Well, it’s the final hour of the final day, so it’s time for my weekly mandatory blog post. I was going to counter-rant a hack-job post and call the author a chump as much as my fingers could muster. But I was told that “Chump!” three hundred times is not a blog post. As I was thinking of other topics to write about I realized two things. First, no one cares that much about Lindsay Lohan anymore. Second, I have a hard time deciding what to do.

But it is this distinct lack of commitment that, while being so destructive to my personal relationships, has brought me into a rarely discussed nether-region of PHP functionally: function references and lambda functions. The sad thing is there isn’t really either in the language – at least not what you’re thinking of if you just read “function references” and “lambda functions” and though, “Oh yeah! Those are awesome!”. No, I’m going to talk about the dark and shameful ways in which we make do without these features in PHP. That feeling you just got? It’s called excitement. Actually, it’s probably indigestion, but get it checked out anyway. All good? Follow us after the jump for a look into the depths of PHP 5.

Choosing Functions at Runtime
In our object-relational mappings we often want to assign arbitrary functions to modify data as it goes into the database and to modify data that is being returned by our objects. It’s a common thing to do, and it’s often called the “filter” pattern. Some people have reported severe degradation of performance due to PHP’s methods for calling a function identified at runtime, so let’s first visit benchmark-ville to hear the real story.

In PHP, you can call a function by its name, by a variable that holds its name, or by two methods – call_user_func and call_user_func_array. You may also use the Reflection classes to achieve the same result. Consider the following example:

function f($a, $b) {
return $a + $b;
}

//Call the function directly
f(1,2);

//Call the function indirectly
$name = 'f';
$name(1,2); //returns 3

//Use a function to call the target function
call_user_func('f', $a, $b);

//Use a Reflection object to call the target function
$F = new ReflectionFunction('f');
$F->invoke(1,2);

I took measurements of microtime()*10000 before and after the calls, taking the average difference over 10,000 calls to find these results. The four methods require approximately the same amount of time to run on functions in the global scope, but as we target object methods and static methods, we find its performance decreases further.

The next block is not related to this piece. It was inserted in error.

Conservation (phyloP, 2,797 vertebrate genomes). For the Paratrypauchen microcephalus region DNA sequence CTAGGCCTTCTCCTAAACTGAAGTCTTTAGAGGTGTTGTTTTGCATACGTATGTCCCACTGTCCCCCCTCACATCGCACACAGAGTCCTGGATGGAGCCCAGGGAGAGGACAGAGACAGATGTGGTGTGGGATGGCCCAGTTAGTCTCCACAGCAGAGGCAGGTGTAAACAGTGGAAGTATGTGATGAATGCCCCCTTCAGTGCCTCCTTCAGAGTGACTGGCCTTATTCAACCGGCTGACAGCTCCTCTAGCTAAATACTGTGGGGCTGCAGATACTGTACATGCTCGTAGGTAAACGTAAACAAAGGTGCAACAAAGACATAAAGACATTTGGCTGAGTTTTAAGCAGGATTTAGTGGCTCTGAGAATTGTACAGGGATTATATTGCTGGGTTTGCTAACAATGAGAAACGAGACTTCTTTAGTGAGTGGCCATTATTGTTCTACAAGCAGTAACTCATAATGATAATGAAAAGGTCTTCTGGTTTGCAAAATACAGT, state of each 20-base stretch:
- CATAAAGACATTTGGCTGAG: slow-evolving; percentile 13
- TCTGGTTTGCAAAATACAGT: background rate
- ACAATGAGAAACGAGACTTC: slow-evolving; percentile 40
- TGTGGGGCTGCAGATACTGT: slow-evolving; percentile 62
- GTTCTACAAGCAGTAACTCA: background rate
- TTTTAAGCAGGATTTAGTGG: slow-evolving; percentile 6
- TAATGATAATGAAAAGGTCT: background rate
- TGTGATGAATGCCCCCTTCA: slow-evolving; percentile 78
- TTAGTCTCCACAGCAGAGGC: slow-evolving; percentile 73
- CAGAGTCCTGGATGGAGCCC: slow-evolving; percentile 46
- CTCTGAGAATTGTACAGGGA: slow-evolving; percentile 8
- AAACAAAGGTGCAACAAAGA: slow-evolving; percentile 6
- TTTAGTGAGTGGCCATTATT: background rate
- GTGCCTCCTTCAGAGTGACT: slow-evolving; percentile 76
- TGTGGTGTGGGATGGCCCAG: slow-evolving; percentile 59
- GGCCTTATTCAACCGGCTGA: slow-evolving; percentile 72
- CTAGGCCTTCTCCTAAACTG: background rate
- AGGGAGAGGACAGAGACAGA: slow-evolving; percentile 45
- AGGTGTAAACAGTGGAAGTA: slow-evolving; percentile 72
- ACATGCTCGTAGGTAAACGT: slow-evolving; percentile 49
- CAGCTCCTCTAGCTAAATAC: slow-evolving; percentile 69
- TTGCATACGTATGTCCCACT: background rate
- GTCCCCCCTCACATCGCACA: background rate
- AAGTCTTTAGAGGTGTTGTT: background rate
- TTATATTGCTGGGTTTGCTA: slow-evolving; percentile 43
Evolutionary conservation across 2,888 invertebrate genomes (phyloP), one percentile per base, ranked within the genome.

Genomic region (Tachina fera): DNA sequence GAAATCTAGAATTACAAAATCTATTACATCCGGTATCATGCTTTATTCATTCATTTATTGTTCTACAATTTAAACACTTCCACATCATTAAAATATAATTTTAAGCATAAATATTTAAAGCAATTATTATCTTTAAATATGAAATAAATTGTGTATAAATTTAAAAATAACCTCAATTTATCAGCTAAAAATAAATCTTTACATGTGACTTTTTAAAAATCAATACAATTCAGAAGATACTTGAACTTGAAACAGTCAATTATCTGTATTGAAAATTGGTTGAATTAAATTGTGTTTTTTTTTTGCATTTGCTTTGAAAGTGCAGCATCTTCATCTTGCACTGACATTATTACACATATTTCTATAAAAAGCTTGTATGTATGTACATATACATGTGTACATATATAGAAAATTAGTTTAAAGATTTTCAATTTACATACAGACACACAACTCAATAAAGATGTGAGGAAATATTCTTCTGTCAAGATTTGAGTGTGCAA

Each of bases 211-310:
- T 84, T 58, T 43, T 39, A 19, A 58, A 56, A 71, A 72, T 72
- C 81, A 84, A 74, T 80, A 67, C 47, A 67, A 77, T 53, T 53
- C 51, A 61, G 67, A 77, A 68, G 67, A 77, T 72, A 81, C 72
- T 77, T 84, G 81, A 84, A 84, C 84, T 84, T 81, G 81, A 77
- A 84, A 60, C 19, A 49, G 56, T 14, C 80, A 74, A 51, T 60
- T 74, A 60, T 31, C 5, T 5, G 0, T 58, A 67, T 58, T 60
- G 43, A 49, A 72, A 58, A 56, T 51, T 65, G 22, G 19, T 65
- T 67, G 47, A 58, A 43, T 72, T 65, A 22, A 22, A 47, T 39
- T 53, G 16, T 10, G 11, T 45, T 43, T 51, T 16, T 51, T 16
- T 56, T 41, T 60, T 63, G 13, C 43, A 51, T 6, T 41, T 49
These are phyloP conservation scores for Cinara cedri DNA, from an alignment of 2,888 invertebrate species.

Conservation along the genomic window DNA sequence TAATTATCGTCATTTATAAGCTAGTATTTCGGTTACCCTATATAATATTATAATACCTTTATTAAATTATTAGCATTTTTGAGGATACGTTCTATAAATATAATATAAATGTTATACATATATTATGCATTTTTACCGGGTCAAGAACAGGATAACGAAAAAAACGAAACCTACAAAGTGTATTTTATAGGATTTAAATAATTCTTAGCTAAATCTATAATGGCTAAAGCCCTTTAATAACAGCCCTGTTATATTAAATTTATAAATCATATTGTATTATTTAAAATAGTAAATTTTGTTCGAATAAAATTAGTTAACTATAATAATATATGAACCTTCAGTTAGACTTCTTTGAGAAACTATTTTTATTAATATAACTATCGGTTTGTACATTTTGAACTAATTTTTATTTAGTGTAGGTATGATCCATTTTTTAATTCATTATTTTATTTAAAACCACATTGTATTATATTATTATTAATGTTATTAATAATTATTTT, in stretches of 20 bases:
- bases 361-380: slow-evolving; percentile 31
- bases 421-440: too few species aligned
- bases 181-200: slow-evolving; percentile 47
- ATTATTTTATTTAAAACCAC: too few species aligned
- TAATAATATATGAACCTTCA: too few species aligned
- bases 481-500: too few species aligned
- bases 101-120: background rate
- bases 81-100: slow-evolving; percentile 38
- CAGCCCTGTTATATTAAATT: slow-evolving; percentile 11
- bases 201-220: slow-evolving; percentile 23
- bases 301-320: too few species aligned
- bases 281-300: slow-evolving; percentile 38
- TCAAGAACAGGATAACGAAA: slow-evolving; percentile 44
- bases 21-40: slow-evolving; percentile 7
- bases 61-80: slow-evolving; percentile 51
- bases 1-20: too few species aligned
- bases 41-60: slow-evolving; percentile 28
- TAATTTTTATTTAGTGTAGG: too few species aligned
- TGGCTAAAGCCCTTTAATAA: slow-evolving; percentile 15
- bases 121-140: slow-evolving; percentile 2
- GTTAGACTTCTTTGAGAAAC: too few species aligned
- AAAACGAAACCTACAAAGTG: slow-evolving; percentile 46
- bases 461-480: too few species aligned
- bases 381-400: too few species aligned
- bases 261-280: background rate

Function Invocation Times * 10000 (sec)
Direct Call Indirect Call call_user_func Reflection::invoke
Global Function 0.07018 0.07741 0.09791 0.08810
Object’s Instance Method 0.08173 - 0.11092 0.09029
Static Method 0.07867 - 0.11721 0.08909
Object’s __call() 0.11761 - - -

You can read this table for or against using these methods. Using call_user_func is only slightly slower than calling an object’s instance method and faster than overloading with __call(), so it’s acceptable to use this and the Reflection class for runtime function execution. Further, since Reflection is faster, if the initialization time of the Reflection objects is negligible (for example, when we run the same function many times), then it would seem to be perfectly acceptable.

Alternatively, if we were to call these functions many times in a series we could very well start to see a performance impact. Since this impact is likely realized slowly as more complexity is introduced to the system, it is unlikely that we would understand the full effect of our decision until it’s too late.

We’ve only discussed ways of invoking a function with a fixed number of arguments. In reality this is sufficient but can be inelegant. PHP has two ways of mapping an array of values to spots in an argument list during invocation: call_user_func_array and Reflection::invokeArgs.